The author as of this writing holds tokens relating to this project. None of this is financial advice and you should conduct your own research before making any decisions relating to the topics discussed in this article.
Polyient Games: The Ultimate NFT + DeFi Ecosystem?
Probably the hottest trend in crypto since the 2017 ICO boom has been the recent explosion of DeFi and the yield farming / fair launch movement that has come with it. This has opened up a highly profitable and engaging set of composable blocks for agile developers to swiftly put together. While the first wave of that trend seems to be fizzling out, it has no doubt paved the way for more innovation. A particularly interesting topic has now taken over the conversation: the resurgence of NFTs – which had laid dormant since the 2017 CryptoKitties mania. One ambitious project in particular aims to bring the world of NFTs and DeFi together under one umbrella and be the ultimate one-stop shop for everything NFTs, going by the name “Polyient Games”.
Polyient Games (PG) bills itself as the industry’s first investment firm focused on non-fungible tokens (NFTs) and blockchain gaming. Their parent company Polyient Labs is an early-stage blockchain startup incubator that has made investments into prominent up-and-comers in the space such as NonFungible.com and Cargo.build. With PG, the goal is to make investments into promising and preferably cross-chain blockchain projects that “unlock the full value potential of the non-fungible token (NFT) asset class”. Besides being an incubator and supporting partners with a wide range of services, the team also aims to build their own products and platforms leveraging some of the cutting-edge tech driven by their portfolio companies.
The first of these is a collaborative environment dubbed the Polyient Games Ecosystem (PGE) which aims to bring together a wide array of entities from a range of networks and verticals to collectively take the space to the next level and grow the pie for all involved in what is still a very nascent industry. Luckily for crypto investors wanting to be involved in this exciting environment, Polyient Games recently conducted a sale of tokens that exposes investors to a lot of the cool stuff going on in the ecosystem in the form of the Polyient Games Founders Key (PGFK).
Polyient Games Ecosystem
The Polyient Games Ecosystem is powered by the PGFK token and understanding either requires a closer look at the four key pillars that will constitute the PG Ecosystem.
Polyient Games Vault
At its very root, the PGFK token is an ultra-rare NFT enabling holders to gain lifetime rewards and membership to exclusive sections of the PG Ecosystem. The PG Vault is where you can take your PGFK tokens and stake them to earn from a range of rewards including chance based drops (made possible by Chainlink’s VRF – a provably-fair and verifiable source of randomness on-chain) and yield farming rewards coming from a combination of third-party partner token distributions and Polyient Games-specific rewards.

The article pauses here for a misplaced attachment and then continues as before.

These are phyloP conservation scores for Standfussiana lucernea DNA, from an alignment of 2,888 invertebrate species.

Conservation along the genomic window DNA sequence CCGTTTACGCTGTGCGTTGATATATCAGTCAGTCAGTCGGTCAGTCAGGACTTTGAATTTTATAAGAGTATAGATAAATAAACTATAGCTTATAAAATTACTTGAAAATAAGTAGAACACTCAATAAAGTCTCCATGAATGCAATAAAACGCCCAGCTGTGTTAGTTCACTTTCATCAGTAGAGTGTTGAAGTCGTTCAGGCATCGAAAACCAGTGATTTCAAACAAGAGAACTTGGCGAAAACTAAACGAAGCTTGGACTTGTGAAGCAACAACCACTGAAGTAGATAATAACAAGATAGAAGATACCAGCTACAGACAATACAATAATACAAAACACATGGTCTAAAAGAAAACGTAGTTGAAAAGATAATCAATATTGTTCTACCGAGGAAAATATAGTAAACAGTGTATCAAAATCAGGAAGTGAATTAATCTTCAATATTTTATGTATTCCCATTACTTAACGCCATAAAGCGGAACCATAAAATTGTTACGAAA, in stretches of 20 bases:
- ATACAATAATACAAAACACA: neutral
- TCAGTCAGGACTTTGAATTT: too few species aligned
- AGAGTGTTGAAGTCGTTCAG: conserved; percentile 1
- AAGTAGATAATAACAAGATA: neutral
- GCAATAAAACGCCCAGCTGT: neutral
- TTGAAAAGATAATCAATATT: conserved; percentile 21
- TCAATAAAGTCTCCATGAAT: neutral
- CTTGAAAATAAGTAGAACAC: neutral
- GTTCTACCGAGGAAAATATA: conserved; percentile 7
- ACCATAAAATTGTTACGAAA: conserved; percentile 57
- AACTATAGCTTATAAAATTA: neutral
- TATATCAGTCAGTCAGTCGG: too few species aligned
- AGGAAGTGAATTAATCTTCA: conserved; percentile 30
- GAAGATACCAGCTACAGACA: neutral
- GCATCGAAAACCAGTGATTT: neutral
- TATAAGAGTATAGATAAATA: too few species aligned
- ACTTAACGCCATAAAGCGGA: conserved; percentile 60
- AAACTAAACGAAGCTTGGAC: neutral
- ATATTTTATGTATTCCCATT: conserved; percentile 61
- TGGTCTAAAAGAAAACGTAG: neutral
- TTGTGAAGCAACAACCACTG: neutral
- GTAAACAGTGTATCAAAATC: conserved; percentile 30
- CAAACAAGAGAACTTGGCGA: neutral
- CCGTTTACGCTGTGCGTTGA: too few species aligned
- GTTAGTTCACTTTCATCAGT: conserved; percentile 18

What’s interesting is that the amount of PGFK you hold and their generations (explained later) will serve to amplify your chances at the random drops and improve your farming power. There’s even been talk by the team of earning participation and achievement ‘badges’ that will go towards further boosting yield rates in a gamification layer that serves to seamlessly merge NFT, DeFi, and gaming.
There will be reward airdrops monthly and the first announced reward for PGFK holders is a share of the main utility token for Cargo – a NFT creation and trading platform similar to Rarible. It’s expected that the more the PG ecosystem grows – whether through direct investment by Polyient Games or through projects wanting to join the PG Ecosystem – the larger the potential reward pool will be for PGFK holders.
Polyient Games Dex
One of the main products being developed is the Polyient Games DEX. This is a crucial aspect of the ecosystem because it addresses the illiquid state of current NFT projects and those who invest in them. This fungible token exchange will be fueled exclusively by PGFK Particles in a token called XPGP (a utility token that represents a 1:1000 fraction of a PGFK). You will be able to put a PGFK (ERC-721) into the “Particle Bridge”, effectively burning them and receiving in return 1000 XPGP (ERC-20). You can similarly take 1000 XPGP (burn them) and send it through the Bridge to mint 1 PGFK NFT. We noted earlier that PGFK tokens have generations and each time a PGFK is sent through the bridge and deconstructed into XPGPs (or vica versa), the received PGFK or XPGP loses its previous generation number and is minted into a new generation. This thus creates a deflationary aspect for older generations which will favor ‘hodlers’ in PGFK Vault yield farming situations. This organic incentive for early gen0 PGFK holders to keep their NFTs is expected to trickle onto the rest of the ecosystem in terms of removing selling pressure, and ultimately raise prices given demand for either PGFKs or XPGPs grows over time.